UK population stats from ONS. Total UK adult population is 52.9m UK adults (aged 18+).
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Research from pensions and retirement specialist LV= highlights how millions of people are unprepared for retirement.
The LV= Wealth and Wellbeing Research Programme* - a quarterly survey of 4,000 UK adults – reveals that millions of people don’t know the age at which they will receive the State Pension, how much it will be worth and how they can avoid running out of money in retirement.
The research found:
The current State Pension is £185.15pw (payments depend on National Insurance contributions and past earnings). The State Pension age is currently 66 and set to rise to 68 between 2044 and 2046 for those born after 1977.
Confused by contributions
Large numbers of people do not know how much they are saving into a pension or how they can avoid running out of money in retirement.
The research found that about a quarter 23% (7m) of working adults do not know how much they are paying into a pension.
Some 14% (4m) working adults say they are not paying into a pension. A quarter 25% (8m) say they are paying 15% or more.
LV’s research indicates that the cost of living crisis may be taking its toll on pension contributions. Some 13% (4m) of working adults decreased their pension contributions in the past three months. This is an increase from 7% (2m) of working adults who said they decreased their pension contributions in September 2021.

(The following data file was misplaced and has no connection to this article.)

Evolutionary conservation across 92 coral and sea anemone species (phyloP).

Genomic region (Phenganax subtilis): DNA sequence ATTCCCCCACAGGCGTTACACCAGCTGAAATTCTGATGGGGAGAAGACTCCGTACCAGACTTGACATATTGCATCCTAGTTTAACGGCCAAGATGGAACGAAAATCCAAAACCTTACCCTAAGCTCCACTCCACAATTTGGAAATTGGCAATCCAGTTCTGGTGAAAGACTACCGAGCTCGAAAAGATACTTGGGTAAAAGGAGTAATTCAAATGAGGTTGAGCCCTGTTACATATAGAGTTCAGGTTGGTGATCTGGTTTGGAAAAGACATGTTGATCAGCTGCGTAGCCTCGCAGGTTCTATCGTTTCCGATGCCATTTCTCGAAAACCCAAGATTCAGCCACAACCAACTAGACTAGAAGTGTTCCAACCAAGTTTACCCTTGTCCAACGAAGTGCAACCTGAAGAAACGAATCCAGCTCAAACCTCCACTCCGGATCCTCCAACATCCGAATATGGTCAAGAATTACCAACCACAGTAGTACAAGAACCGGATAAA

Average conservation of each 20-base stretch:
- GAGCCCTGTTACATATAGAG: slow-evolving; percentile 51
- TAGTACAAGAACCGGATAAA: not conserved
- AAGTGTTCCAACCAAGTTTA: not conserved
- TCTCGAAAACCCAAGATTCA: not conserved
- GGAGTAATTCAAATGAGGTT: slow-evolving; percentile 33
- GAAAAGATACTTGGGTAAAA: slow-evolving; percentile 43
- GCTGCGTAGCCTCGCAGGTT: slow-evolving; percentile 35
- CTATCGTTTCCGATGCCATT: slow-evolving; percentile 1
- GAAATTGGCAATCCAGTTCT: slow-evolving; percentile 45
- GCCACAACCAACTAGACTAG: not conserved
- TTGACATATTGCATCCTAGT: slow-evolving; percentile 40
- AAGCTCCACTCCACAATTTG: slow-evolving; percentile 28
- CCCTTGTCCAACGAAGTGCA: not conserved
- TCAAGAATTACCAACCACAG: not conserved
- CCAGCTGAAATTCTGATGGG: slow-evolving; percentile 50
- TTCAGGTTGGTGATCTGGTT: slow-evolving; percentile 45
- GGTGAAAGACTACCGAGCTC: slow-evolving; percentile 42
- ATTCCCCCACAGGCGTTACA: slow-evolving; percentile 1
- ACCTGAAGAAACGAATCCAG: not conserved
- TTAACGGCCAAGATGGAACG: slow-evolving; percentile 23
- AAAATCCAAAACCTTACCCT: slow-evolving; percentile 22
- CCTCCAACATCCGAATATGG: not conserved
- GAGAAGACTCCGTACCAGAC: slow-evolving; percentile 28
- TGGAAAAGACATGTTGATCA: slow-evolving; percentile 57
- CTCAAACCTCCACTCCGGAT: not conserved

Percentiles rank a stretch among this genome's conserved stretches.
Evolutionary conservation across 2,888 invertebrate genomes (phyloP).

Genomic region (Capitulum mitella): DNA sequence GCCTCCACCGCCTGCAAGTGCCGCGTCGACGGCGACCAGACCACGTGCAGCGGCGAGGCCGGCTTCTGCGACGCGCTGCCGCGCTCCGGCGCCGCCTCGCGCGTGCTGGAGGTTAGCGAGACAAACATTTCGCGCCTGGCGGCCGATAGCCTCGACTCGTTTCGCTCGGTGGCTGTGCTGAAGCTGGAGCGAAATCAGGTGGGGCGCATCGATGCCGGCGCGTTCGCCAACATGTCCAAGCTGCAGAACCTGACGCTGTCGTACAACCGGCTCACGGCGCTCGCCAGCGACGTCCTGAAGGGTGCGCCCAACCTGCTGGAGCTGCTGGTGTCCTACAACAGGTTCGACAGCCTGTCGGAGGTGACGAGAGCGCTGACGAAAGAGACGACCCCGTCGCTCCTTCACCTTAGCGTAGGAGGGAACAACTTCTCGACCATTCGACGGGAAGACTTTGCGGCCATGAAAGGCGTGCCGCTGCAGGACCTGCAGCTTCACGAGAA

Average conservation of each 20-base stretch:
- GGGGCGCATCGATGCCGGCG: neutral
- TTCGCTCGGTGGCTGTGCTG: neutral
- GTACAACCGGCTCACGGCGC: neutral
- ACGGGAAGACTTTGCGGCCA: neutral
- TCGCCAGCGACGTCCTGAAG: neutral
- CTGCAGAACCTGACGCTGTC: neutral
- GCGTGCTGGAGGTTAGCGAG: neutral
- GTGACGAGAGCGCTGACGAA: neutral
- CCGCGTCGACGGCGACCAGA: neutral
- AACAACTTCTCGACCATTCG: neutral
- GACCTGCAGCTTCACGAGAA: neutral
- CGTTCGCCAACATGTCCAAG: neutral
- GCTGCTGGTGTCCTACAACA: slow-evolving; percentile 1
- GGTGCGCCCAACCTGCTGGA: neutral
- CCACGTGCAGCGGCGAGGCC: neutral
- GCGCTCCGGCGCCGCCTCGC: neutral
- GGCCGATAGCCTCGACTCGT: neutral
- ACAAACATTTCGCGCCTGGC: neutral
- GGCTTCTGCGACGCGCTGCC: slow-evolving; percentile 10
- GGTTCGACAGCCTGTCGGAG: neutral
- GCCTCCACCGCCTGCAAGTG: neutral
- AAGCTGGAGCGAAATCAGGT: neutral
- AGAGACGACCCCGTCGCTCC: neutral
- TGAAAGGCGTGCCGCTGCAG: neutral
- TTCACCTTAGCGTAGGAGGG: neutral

Lack of knowledge about taking an income from pensions
Withdrawing money from a pension is also a problem for many people who do not understand how to ensure their pension fund lasts the rest of their life. The research found:
The research highlights the importance of people monitoring their retirement savings and the benefit of taking financial advice. Withdrawing large lump sums from a pension can land savers with a large tax bill while a couple who planned their finances jointly could generate a combined income of more than £33,000 a year without paying income tax.
“The latest LV= Wealth and Wellbeing Research Programme highlights how pensions confuse people.
“Planning for retirement can be complex but it is important to get right. People approaching retirement need to take some time to think about what they want to do when they eventually stop work, the lifestyle they want and how much it will cost.
“There are several simple steps that people can take to increase their confidence of being able to pay for a comfortable retirement. People in work should join their company pension scheme and make the most of an employer’s contributions. Self-employed people should consult a financial adviser and consider setting up a private pension. It’s also a good idea to regularly monitor the size of your retirement funds, including the expected State Pension to know if you’re on track.
“People have a series of big decisions to make as they approach the end of their working life and each one can make a huge difference to their retirement. Taking financial advice is an excellent idea. A financial adviser will provide impartial advice about how much they can draw from their pension to ensure they have an income for life. They can also explain to clients how to withdraw money from a pension and avoid large tax bills.”